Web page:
A 20 percent blend of biodiesel runs just as good as No. 2 ultra-low sulfur diesel. That’s the findings of a new study from Purdue University that showed no statistical dropoff when semis run the green fuel:
“In terms of performance, reliability and maintenance costs, it was basically a wash,” said John Lumkes, the assistant professor of agricultural and biological engineering who led the study. “The only differences are environmental and economic.”
The study, which compared two 10-vehicle truck fleets using the ultra-low sulfur fuel and B20, was released in the journal Applied Engineering in Agriculture. Trucks used for comparisons in the yearlong study had the same engines, similar miles already on them at the start and drove nearly the same number of miles over the year.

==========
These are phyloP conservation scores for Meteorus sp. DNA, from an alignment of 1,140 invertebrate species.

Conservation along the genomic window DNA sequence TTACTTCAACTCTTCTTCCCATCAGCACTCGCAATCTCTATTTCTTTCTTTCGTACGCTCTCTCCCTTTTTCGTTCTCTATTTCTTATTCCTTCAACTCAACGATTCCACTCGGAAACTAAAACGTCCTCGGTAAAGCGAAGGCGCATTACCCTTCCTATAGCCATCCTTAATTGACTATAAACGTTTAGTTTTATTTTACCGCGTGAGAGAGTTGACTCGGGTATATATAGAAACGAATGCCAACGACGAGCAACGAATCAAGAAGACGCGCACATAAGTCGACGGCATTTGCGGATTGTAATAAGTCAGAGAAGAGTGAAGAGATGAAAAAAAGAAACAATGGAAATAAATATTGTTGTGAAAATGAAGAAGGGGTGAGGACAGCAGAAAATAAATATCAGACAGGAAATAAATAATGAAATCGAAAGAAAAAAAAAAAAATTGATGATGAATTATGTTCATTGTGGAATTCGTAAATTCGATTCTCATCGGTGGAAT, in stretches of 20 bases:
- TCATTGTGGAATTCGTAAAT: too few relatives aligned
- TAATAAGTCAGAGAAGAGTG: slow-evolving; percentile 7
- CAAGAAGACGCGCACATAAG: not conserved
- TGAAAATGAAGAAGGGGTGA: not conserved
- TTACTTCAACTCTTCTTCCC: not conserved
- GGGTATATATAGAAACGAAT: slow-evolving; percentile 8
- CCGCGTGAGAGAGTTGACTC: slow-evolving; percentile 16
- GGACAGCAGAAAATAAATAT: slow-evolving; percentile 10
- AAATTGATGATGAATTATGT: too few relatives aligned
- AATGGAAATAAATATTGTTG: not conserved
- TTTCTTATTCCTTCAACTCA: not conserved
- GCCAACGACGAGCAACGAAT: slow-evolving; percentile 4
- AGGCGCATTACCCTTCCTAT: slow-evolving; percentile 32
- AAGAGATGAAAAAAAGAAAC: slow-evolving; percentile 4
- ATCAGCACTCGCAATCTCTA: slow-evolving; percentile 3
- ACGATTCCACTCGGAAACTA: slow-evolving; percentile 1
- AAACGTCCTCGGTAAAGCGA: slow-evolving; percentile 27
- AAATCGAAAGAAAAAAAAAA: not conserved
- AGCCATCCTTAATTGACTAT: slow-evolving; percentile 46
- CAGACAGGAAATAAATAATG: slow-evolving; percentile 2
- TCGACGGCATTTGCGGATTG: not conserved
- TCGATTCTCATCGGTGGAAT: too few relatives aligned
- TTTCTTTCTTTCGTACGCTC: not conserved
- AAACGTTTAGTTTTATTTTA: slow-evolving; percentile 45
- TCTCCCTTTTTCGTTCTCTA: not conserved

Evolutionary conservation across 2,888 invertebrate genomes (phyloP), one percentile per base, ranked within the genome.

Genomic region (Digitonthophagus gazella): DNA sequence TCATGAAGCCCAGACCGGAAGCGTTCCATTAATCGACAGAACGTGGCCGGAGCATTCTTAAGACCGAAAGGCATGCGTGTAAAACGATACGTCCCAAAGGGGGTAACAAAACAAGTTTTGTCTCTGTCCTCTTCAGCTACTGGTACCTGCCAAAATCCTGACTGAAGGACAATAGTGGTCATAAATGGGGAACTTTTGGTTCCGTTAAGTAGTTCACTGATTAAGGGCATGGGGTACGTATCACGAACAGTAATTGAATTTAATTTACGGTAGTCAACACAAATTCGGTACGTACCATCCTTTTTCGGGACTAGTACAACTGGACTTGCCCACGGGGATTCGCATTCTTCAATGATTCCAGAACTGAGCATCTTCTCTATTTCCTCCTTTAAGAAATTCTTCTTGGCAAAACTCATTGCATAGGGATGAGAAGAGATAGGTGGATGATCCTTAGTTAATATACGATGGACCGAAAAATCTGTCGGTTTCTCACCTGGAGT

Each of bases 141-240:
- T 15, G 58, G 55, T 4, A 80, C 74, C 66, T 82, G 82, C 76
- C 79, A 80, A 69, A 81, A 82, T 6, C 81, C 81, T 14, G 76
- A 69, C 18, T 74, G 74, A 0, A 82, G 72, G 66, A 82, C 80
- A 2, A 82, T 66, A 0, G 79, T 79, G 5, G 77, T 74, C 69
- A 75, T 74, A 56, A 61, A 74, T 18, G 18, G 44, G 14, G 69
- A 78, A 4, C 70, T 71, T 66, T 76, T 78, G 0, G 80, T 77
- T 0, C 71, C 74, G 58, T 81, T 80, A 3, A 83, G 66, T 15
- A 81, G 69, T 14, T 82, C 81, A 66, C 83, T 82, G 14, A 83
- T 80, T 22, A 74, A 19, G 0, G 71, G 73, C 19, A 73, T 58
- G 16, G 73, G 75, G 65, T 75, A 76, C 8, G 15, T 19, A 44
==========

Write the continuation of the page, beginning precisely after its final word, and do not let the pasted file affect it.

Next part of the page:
The only statistical difference related to the B20 was that it lowered the oil viscosity between maintenance intervals in engines slightly more than the ultra-low sulfur diesel. But even so, Lumkes said the oil still had sufficient viscosity so as not to damage engine parts.
“They were still within the range of what is acceptable before you need an oil change,” he said.
Lumkes and his researchers ran 10 trucks more than 1.5 million miles and found no appreciable difference in fuel economy, fuel test results, engine oil analysis, and service and maintenance costs. The only difference was that the B20 costs about 13 cents more per gallon than the ultra-low sulfur diesel. But Lumkes says the the real value of the test shows that engine manufacturers don’t have to worry that biodiesel will cause abnormal engine wear.